ELIZABETHTOWN — The transfer of Essex County’s Horace Nye Nursing Home to a private firm is now complete.
“It has concluded. We were paid,” County Attorney Daniel Manning III said.
“(But) there are some things we have to do.”
The closing on the property had been delayed several times due to legal wrangling with the buyer, the Centers for Specialty Care of the Bronx.
Horace Nye is now called Essex Center.
COUNTY OWES COMMISSION
The county was paid $4.05 million for the 100-bed nursing home but must pay a 3.25 percent commission to Marcus & Millichap of Chicago, the broker that handled the sale.
The county also has to put $75,000 into escrow to cover pump out and analysis of the sewage pits that service the facility’s septic system.
Manning said the buyer was concerned there might be hazardous waste in the pits, so they’ll be checking for that.
There are 13 septic pits — 12 with a capacity of 2,000 gallons each and one at 5,000 gallons.
“We will pump out and remove sediment to make sure there’s no contamination,” Manning said.
All but seven of the nursing home’s 135 employees are continuing on with the new owner, and one of those is still working for the county to handle final billing and records management.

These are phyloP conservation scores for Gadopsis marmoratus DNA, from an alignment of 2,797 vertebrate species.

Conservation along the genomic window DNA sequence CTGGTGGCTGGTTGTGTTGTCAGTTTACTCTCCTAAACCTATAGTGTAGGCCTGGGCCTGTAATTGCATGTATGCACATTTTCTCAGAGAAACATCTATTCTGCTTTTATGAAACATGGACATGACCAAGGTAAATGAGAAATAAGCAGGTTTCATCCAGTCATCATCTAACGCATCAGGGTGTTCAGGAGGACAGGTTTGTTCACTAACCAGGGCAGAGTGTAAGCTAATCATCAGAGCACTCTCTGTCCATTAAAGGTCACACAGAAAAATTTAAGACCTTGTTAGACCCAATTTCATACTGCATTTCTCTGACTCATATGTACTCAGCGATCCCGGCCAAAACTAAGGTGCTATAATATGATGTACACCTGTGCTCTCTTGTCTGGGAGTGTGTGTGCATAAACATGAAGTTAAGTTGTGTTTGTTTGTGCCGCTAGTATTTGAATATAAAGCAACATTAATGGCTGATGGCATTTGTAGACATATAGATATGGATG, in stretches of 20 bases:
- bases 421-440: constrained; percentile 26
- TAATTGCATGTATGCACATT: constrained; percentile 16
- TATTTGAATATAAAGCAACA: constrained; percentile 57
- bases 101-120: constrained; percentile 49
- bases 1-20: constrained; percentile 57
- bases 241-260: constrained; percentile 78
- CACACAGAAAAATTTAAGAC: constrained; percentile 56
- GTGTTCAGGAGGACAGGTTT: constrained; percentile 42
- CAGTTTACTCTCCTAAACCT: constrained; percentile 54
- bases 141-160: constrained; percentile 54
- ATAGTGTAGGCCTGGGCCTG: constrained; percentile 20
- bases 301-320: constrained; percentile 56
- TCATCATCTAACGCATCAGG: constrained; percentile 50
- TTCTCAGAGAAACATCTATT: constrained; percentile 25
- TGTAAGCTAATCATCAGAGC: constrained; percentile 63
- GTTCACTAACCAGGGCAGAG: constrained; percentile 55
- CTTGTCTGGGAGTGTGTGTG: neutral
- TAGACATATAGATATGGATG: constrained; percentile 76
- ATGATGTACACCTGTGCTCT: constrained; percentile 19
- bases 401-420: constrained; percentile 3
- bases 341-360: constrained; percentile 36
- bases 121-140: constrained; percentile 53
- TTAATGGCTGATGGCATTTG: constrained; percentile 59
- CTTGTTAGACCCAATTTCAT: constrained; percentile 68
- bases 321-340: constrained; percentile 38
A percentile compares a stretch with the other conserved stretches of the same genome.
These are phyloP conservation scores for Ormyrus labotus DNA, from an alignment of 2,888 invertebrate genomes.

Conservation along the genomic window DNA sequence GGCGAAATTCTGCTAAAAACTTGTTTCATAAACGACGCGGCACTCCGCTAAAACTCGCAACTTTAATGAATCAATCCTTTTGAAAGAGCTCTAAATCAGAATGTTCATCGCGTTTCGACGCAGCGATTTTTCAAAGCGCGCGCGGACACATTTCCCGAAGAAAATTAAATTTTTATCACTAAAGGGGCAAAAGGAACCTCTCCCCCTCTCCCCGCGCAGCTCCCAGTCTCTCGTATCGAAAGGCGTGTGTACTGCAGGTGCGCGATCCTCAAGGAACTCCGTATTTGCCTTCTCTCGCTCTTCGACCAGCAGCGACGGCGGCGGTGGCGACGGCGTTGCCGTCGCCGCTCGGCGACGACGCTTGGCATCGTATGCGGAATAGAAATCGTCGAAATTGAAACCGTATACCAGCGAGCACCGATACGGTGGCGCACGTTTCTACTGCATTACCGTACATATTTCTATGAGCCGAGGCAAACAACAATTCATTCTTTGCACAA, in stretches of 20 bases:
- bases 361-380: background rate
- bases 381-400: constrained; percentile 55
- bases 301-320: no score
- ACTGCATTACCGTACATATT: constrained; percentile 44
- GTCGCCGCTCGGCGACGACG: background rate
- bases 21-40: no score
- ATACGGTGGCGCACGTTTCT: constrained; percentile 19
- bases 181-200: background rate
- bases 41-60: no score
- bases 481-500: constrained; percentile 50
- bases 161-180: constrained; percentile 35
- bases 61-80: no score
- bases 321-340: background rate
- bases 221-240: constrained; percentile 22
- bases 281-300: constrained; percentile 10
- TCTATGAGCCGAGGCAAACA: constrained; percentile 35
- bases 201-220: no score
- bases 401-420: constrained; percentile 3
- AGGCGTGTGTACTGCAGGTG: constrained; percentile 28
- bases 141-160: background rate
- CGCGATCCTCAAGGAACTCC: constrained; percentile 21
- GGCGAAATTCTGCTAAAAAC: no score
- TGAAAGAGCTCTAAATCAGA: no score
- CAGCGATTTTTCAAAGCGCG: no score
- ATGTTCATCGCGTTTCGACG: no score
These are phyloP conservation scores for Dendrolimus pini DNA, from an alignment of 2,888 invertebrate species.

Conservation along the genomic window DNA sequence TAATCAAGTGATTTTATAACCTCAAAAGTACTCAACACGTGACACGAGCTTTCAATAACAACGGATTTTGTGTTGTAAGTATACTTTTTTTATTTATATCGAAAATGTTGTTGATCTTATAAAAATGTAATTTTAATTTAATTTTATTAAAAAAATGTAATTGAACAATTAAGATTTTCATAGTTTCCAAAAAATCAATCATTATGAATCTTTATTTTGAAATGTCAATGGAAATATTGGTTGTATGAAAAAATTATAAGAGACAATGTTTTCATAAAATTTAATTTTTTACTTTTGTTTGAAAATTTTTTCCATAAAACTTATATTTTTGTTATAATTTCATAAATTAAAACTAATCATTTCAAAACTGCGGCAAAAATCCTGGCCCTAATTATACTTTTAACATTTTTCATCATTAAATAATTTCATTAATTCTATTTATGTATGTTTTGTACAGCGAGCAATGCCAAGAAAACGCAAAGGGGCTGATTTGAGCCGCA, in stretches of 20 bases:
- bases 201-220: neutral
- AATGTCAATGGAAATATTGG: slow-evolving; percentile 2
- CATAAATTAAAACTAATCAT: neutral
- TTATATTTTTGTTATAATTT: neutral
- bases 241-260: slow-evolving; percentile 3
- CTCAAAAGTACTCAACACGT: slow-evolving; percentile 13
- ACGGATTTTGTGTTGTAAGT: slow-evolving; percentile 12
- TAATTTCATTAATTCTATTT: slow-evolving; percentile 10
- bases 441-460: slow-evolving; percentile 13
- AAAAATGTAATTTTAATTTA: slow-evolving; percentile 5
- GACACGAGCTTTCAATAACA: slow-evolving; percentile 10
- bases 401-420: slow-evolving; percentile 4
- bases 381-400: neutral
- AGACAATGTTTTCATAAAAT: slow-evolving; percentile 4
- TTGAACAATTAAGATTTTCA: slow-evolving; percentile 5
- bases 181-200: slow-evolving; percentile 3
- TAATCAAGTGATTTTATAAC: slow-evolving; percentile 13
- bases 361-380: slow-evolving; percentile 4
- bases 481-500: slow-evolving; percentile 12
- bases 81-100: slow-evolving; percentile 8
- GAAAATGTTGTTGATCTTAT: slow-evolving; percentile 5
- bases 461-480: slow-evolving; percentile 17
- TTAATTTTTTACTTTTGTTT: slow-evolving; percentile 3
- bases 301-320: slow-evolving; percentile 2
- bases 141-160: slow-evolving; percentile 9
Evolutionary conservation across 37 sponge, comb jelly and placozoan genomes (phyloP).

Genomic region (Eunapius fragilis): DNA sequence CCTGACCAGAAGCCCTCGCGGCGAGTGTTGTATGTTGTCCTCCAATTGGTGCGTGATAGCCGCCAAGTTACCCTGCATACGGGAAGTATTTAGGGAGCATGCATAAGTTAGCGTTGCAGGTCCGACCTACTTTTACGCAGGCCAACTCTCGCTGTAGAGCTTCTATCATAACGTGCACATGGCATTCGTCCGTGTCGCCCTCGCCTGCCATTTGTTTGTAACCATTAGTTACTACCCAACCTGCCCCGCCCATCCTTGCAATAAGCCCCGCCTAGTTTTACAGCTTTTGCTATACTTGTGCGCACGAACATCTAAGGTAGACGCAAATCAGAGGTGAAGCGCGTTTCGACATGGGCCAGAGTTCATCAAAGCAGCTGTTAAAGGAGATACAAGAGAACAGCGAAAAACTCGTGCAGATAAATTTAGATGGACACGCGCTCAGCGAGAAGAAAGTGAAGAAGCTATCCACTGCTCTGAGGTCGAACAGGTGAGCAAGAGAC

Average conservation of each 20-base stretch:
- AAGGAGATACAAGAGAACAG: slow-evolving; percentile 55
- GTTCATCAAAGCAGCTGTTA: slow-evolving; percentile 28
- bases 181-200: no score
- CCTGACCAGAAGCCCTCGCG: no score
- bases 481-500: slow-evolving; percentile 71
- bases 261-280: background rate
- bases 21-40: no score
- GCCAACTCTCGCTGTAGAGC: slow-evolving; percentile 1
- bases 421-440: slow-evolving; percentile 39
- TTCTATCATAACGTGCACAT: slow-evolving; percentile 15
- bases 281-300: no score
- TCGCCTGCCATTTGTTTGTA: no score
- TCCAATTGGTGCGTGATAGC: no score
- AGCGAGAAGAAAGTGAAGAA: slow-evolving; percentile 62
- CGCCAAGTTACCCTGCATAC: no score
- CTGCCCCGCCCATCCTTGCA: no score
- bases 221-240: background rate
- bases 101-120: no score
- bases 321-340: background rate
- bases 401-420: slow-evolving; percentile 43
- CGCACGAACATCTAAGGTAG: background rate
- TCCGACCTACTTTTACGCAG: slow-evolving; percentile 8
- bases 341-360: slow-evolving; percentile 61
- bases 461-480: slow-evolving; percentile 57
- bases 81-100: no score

“We are now in that period when any outstanding vouchers will be paid,” County Manager Daniel Palmer said.
He received permission from the board to continue the business office worker’s benefits for at least 90 days to process everything from Horace Nye.
“There’s a whole room of records that have to be moved out and categorized,” Palmer said.
Manning said they have a contractual 60-day timeframe to remove both financial and medical records from the former Horace Nye home.
The new owner had taken off the lettering on the building that spelled Horace Nye Home but, as of Monday, hadn’t put up an Essex Center sign yet.
Supervisor David Blades (R-Lewis) got unanimous approval from the board for a resolution of appreciation to Manning and his staff for their work on the sale.
The county sold the Horace Nye Nursing Home because it was losing more than $2 million a year, and a private operator could qualify for a better Medicaid and Medicare reimbursement schedule.
NO SMOKING ZONE
The transfer was made official at midnight Thursday, March 24, and Supervisor Randy Preston (I-Wilmington) told county lawmakers Monday that he drove by at about 9 a.m. the next day and saw several people clad in nursing-home uniforms smoking on county property.
When they were employed by the county, they had been barred from smoking there.
“Somebody should call over there and inform them we don’t want them smoking (there),” Preston told the County Board of Supervisors Ways and Means Committee.
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